Doncic represents the brightest star among the league’s whiter complexions. Last season’s All-NBA teams included exactly zero American-born white players. The All-Star game didn’t have any either. American-born white stars are mostly nonexistent. 

And yes, stating the full phrase of “American-born white” is necessary.

The beauty of humanity is in its complexities. We cannot say just Europeans because not all Europeans are white. The Bucks’ Giannis Antetokounmpo is arguably the best player in the world right now. He is Greek. He is not white. The Brooklyn Nets’ Kyrie Irving was born in Australia. He is not white. There are complexities within all of the racial and ethnic dynamics of a team sport with an international reach only surpassed by the world’s most popular sport, soccer. Since the 1992 original Dream Team gave the world its first real glimpse at the level of basketball being played in the United States, basketball began turning into the global game it is today. And in the process, it has diminished the role of the American-born white superstar. 

But look in the crowd at the games. The league’s game attendees are still primarily white. In a sport dominated by black and international players, a lot of the cheers we all hear are from the mouths of white fans. Ownership of the league’s teams? Only one black man, the Charlotte Hornets’ Michael Jordan. The league’s coaches? Still dominated by white men. The brain trust of the league is still within the hands of white men. The racial dynamics of the league are a microcosm of what has always been an American staple of black labor for white overseers. The difference now is the millions of dollars being placed in the hands of these black laborers. But like Chris Rock said, “Shaq is rich. The white man that signs his check is wealthy.”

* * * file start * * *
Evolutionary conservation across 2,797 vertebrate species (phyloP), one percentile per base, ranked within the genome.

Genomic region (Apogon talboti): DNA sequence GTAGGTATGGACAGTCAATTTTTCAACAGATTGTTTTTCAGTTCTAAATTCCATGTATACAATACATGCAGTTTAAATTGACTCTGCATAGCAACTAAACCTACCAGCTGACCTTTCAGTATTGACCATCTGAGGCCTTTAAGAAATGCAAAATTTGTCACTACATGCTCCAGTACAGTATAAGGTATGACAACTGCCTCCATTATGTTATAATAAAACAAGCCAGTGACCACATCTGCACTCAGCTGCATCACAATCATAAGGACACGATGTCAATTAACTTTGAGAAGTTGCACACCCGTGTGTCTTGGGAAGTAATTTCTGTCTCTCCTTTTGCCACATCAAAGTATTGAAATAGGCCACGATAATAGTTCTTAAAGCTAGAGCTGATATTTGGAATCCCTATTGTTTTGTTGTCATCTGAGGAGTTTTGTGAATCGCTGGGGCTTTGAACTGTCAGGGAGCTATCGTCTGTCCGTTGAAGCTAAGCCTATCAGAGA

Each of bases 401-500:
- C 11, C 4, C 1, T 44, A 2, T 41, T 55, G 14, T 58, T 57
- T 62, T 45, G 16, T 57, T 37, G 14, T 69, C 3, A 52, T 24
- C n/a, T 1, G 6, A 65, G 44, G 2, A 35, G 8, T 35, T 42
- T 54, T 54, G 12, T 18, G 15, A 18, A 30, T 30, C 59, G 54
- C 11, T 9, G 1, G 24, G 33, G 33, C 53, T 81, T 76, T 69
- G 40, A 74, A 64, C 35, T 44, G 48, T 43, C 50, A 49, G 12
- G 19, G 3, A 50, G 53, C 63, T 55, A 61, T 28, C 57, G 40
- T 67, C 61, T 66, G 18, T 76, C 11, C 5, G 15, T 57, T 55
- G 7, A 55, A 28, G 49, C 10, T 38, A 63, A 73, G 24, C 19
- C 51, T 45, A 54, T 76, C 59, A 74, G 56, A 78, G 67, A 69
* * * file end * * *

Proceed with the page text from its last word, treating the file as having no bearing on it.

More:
JJ Redick #4 of the New Orleans Pelicans reacts against the Detroit Pistons

(Photo by Jonathan Bachman/Getty Images)

The league is a melting pot. Due to the NBA’s international players, despite the dominance of black players on rosters, people all over the world can find someone who looks like them on the court, representing their athletic hopes and dreams. There are no masks or no helmets. There is nothing covering the faces of the men who get a chance to play in the world’s best league against the world’s best players. It is this amalgamation of cultures that makes the league such a beautiful place, and one of the few spaces where the American-born white male is not at the center of it all. Yeah, they may be in most of the suits, but international players and black players can claim the floor as their own and there is nothing wrong with that.

The NBA’s early years were dominated by white players, but that was primarily due to the racism permeating throughout the country. Bill Russell and Robertson were two of the biggest stars in the league at the time. But, they still suffered through the pain and anguish of what it meant to be a black man in America. After the merger with the ABA, the league started to show signs of what it would become. It would only be a matter of time before the likes of Bird would be no longer.

Bird was the last American-born white player to be the best player on a championship team. Before him, guys like Dave Cowens, Bill Walton, and George Mikan all had their time to shine. That light is just dim now. It is no longer bright. 

It’s the midnight sky, black with white stars — they just aren’t born in America.